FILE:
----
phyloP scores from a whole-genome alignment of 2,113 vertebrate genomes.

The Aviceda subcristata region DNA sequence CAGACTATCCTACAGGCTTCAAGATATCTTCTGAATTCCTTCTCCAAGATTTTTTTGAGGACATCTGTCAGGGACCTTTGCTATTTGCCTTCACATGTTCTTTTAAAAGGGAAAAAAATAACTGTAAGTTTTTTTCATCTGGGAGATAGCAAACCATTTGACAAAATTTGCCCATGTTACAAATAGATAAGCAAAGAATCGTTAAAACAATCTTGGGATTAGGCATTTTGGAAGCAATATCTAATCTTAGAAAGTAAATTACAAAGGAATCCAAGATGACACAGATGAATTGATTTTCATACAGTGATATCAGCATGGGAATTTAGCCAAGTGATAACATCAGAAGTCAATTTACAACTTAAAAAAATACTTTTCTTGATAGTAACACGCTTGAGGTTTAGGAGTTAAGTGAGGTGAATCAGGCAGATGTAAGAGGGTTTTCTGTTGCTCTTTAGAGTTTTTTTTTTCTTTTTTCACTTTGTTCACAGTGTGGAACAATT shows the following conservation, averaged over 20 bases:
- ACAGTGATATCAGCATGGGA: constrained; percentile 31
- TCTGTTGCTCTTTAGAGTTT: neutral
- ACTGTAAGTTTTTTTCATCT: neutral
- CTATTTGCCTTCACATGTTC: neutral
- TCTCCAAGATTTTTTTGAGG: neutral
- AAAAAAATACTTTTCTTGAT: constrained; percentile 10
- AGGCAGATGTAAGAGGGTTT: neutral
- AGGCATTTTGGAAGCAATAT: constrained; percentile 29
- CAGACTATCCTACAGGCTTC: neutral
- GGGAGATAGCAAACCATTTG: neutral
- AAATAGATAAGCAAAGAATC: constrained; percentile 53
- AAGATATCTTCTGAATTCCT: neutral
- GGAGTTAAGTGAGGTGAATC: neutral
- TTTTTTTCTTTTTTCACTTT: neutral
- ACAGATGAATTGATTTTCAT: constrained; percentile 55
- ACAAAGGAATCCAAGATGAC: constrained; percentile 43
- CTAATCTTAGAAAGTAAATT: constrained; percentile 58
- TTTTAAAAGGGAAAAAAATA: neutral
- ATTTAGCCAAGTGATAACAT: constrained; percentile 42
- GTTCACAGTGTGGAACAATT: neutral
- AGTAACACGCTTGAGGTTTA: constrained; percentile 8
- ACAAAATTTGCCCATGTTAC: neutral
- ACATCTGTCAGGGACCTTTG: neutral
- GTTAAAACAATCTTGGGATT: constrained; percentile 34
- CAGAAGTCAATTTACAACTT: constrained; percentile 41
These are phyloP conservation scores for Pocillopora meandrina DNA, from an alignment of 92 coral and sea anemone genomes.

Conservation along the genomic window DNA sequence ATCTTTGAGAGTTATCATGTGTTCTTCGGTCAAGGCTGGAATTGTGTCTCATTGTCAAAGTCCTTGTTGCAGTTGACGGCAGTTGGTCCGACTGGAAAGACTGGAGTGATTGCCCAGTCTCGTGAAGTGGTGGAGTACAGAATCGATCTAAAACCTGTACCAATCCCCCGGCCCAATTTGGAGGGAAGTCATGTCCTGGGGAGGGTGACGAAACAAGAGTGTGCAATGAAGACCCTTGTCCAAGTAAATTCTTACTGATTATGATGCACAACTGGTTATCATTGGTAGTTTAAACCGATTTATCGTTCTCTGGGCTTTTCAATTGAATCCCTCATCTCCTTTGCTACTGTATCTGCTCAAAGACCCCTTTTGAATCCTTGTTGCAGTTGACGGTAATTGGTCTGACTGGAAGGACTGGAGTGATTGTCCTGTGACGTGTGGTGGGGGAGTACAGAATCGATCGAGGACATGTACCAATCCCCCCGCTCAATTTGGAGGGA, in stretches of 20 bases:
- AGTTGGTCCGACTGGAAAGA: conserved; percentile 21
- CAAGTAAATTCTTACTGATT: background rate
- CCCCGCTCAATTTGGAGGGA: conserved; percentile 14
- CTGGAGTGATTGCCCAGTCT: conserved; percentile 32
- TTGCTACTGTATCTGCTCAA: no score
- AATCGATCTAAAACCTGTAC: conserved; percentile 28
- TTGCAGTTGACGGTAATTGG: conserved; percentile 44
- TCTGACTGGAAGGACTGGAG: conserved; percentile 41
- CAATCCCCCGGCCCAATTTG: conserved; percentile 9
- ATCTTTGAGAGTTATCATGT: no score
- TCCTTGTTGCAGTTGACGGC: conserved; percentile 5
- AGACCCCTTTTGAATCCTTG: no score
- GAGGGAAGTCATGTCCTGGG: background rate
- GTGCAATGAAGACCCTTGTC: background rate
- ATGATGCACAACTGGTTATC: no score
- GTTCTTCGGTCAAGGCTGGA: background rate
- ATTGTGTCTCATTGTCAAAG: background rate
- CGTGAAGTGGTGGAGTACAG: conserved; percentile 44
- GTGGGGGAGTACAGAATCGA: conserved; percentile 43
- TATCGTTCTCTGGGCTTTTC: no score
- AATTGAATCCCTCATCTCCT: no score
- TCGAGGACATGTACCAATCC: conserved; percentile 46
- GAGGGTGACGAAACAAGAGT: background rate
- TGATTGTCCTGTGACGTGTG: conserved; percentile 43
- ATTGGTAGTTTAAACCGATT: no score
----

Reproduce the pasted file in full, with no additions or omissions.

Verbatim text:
phyloP scores from a whole-genome alignment of 2,113 vertebrate genomes.

The Aviceda subcristata region DNA sequence CAGACTATCCTACAGGCTTCAAGATATCTTCTGAATTCCTTCTCCAAGATTTTTTTGAGGACATCTGTCAGGGACCTTTGCTATTTGCCTTCACATGTTCTTTTAAAAGGGAAAAAAATAACTGTAAGTTTTTTTCATCTGGGAGATAGCAAACCATTTGACAAAATTTGCCCATGTTACAAATAGATAAGCAAAGAATCGTTAAAACAATCTTGGGATTAGGCATTTTGGAAGCAATATCTAATCTTAGAAAGTAAATTACAAAGGAATCCAAGATGACACAGATGAATTGATTTTCATACAGTGATATCAGCATGGGAATTTAGCCAAGTGATAACATCAGAAGTCAATTTACAACTTAAAAAAATACTTTTCTTGATAGTAACACGCTTGAGGTTTAGGAGTTAAGTGAGGTGAATCAGGCAGATGTAAGAGGGTTTTCTGTTGCTCTTTAGAGTTTTTTTTTTCTTTTTTCACTTTGTTCACAGTGTGGAACAATT shows the following conservation, averaged over 20 bases:
- ACAGTGATATCAGCATGGGA: constrained; percentile 31
- TCTGTTGCTCTTTAGAGTTT: neutral
- ACTGTAAGTTTTTTTCATCT: neutral
- CTATTTGCCTTCACATGTTC: neutral
- TCTCCAAGATTTTTTTGAGG: neutral
- AAAAAAATACTTTTCTTGAT: constrained; percentile 10
- AGGCAGATGTAAGAGGGTTT: neutral
- AGGCATTTTGGAAGCAATAT: constrained; percentile 29
- CAGACTATCCTACAGGCTTC: neutral
- GGGAGATAGCAAACCATTTG: neutral
- AAATAGATAAGCAAAGAATC: constrained; percentile 53
- AAGATATCTTCTGAATTCCT: neutral
- GGAGTTAAGTGAGGTGAATC: neutral
- TTTTTTTCTTTTTTCACTTT: neutral
- ACAGATGAATTGATTTTCAT: constrained; percentile 55
- ACAAAGGAATCCAAGATGAC: constrained; percentile 43
- CTAATCTTAGAAAGTAAATT: constrained; percentile 58
- TTTTAAAAGGGAAAAAAATA: neutral
- ATTTAGCCAAGTGATAACAT: constrained; percentile 42
- GTTCACAGTGTGGAACAATT: neutral
- AGTAACACGCTTGAGGTTTA: constrained; percentile 8
- ACAAAATTTGCCCATGTTAC: neutral
- ACATCTGTCAGGGACCTTTG: neutral
- GTTAAAACAATCTTGGGATT: constrained; percentile 34
- CAGAAGTCAATTTACAACTT: constrained; percentile 41
These are phyloP conservation scores for Pocillopora meandrina DNA, from an alignment of 92 coral and sea anemone genomes.

Conservation along the genomic window DNA sequence ATCTTTGAGAGTTATCATGTGTTCTTCGGTCAAGGCTGGAATTGTGTCTCATTGTCAAAGTCCTTGTTGCAGTTGACGGCAGTTGGTCCGACTGGAAAGACTGGAGTGATTGCCCAGTCTCGTGAAGTGGTGGAGTACAGAATCGATCTAAAACCTGTACCAATCCCCCGGCCCAATTTGGAGGGAAGTCATGTCCTGGGGAGGGTGACGAAACAAGAGTGTGCAATGAAGACCCTTGTCCAAGTAAATTCTTACTGATTATGATGCACAACTGGTTATCATTGGTAGTTTAAACCGATTTATCGTTCTCTGGGCTTTTCAATTGAATCCCTCATCTCCTTTGCTACTGTATCTGCTCAAAGACCCCTTTTGAATCCTTGTTGCAGTTGACGGTAATTGGTCTGACTGGAAGGACTGGAGTGATTGTCCTGTGACGTGTGGTGGGGGAGTACAGAATCGATCGAGGACATGTACCAATCCCCCCGCTCAATTTGGAGGGA, in stretches of 20 bases:
- AGTTGGTCCGACTGGAAAGA: conserved; percentile 21
- CAAGTAAATTCTTACTGATT: background rate
- CCCCGCTCAATTTGGAGGGA: conserved; percentile 14
- CTGGAGTGATTGCCCAGTCT: conserved; percentile 32
- TTGCTACTGTATCTGCTCAA: no score
- AATCGATCTAAAACCTGTAC: conserved; percentile 28
- TTGCAGTTGACGGTAATTGG: conserved; percentile 44
- TCTGACTGGAAGGACTGGAG: conserved; percentile 41
- CAATCCCCCGGCCCAATTTG: conserved; percentile 9
- ATCTTTGAGAGTTATCATGT: no score
- TCCTTGTTGCAGTTGACGGC: conserved; percentile 5
- AGACCCCTTTTGAATCCTTG: no score
- GAGGGAAGTCATGTCCTGGG: background rate
- GTGCAATGAAGACCCTTGTC: background rate
- ATGATGCACAACTGGTTATC: no score
- GTTCTTCGGTCAAGGCTGGA: background rate
- ATTGTGTCTCATTGTCAAAG: background rate
- CGTGAAGTGGTGGAGTACAG: conserved; percentile 44
- GTGGGGGAGTACAGAATCGA: conserved; percentile 43
- TATCGTTCTCTGGGCTTTTC: no score
- AATTGAATCCCTCATCTCCT: no score
- TCGAGGACATGTACCAATCC: conserved; percentile 46
- GAGGGTGACGAAACAAGAGT: background rate
- TGATTGTCCTGTGACGTGTG: conserved; percentile 43
- ATTGGTAGTTTAAACCGATT: no score